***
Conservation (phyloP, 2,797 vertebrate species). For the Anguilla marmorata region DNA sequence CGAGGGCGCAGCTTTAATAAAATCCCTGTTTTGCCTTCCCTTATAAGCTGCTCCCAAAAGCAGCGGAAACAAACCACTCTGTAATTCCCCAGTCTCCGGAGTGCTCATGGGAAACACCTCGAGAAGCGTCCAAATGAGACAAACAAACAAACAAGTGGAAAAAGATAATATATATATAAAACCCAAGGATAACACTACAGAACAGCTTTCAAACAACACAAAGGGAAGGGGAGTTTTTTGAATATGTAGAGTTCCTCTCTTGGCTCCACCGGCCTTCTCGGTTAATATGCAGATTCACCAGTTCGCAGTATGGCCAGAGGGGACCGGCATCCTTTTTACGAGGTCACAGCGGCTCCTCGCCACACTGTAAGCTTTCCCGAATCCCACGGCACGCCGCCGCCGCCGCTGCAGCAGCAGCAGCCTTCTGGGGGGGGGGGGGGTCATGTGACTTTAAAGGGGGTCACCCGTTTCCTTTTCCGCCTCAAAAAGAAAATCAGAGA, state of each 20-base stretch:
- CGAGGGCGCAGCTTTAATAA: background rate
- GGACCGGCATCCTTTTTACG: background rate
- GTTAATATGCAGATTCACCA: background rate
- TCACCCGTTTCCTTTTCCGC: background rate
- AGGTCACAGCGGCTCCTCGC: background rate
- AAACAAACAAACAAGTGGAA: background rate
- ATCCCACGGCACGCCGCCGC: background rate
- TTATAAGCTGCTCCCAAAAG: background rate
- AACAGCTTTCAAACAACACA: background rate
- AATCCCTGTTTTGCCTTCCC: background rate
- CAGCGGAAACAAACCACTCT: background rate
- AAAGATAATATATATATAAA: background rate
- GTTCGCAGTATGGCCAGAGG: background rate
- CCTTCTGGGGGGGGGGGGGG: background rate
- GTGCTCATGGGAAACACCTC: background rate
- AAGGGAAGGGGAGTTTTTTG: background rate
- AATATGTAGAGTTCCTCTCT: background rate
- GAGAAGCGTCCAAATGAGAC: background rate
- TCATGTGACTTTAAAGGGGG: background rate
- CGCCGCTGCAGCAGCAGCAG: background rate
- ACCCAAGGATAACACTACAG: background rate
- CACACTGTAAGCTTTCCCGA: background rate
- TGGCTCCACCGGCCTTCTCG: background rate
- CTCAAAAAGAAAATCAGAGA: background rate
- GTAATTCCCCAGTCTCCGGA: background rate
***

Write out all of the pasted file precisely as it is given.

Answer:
Conservation (phyloP, 2,797 vertebrate species). For the Anguilla marmorata region DNA sequence CGAGGGCGCAGCTTTAATAAAATCCCTGTTTTGCCTTCCCTTATAAGCTGCTCCCAAAAGCAGCGGAAACAAACCACTCTGTAATTCCCCAGTCTCCGGAGTGCTCATGGGAAACACCTCGAGAAGCGTCCAAATGAGACAAACAAACAAACAAGTGGAAAAAGATAATATATATATAAAACCCAAGGATAACACTACAGAACAGCTTTCAAACAACACAAAGGGAAGGGGAGTTTTTTGAATATGTAGAGTTCCTCTCTTGGCTCCACCGGCCTTCTCGGTTAATATGCAGATTCACCAGTTCGCAGTATGGCCAGAGGGGACCGGCATCCTTTTTACGAGGTCACAGCGGCTCCTCGCCACACTGTAAGCTTTCCCGAATCCCACGGCACGCCGCCGCCGCCGCTGCAGCAGCAGCAGCCTTCTGGGGGGGGGGGGGGTCATGTGACTTTAAAGGGGGTCACCCGTTTCCTTTTCCGCCTCAAAAAGAAAATCAGAGA, state of each 20-base stretch:
- CGAGGGCGCAGCTTTAATAA: background rate
- GGACCGGCATCCTTTTTACG: background rate
- GTTAATATGCAGATTCACCA: background rate
- TCACCCGTTTCCTTTTCCGC: background rate
- AGGTCACAGCGGCTCCTCGC: background rate
- AAACAAACAAACAAGTGGAA: background rate
- ATCCCACGGCACGCCGCCGC: background rate
- TTATAAGCTGCTCCCAAAAG: background rate
- AACAGCTTTCAAACAACACA: background rate
- AATCCCTGTTTTGCCTTCCC: background rate
- CAGCGGAAACAAACCACTCT: background rate
- AAAGATAATATATATATAAA: background rate
- GTTCGCAGTATGGCCAGAGG: background rate
- CCTTCTGGGGGGGGGGGGGG: background rate
- GTGCTCATGGGAAACACCTC: background rate
- AAGGGAAGGGGAGTTTTTTG: background rate
- AATATGTAGAGTTCCTCTCT: background rate
- GAGAAGCGTCCAAATGAGAC: background rate
- TCATGTGACTTTAAAGGGGG: background rate
- CGCCGCTGCAGCAGCAGCAG: background rate
- ACCCAAGGATAACACTACAG: background rate
- CACACTGTAAGCTTTCCCGA: background rate
- TGGCTCCACCGGCCTTCTCG: background rate
- CTCAAAAAGAAAATCAGAGA: background rate
- GTAATTCCCCAGTCTCCGGA: background rate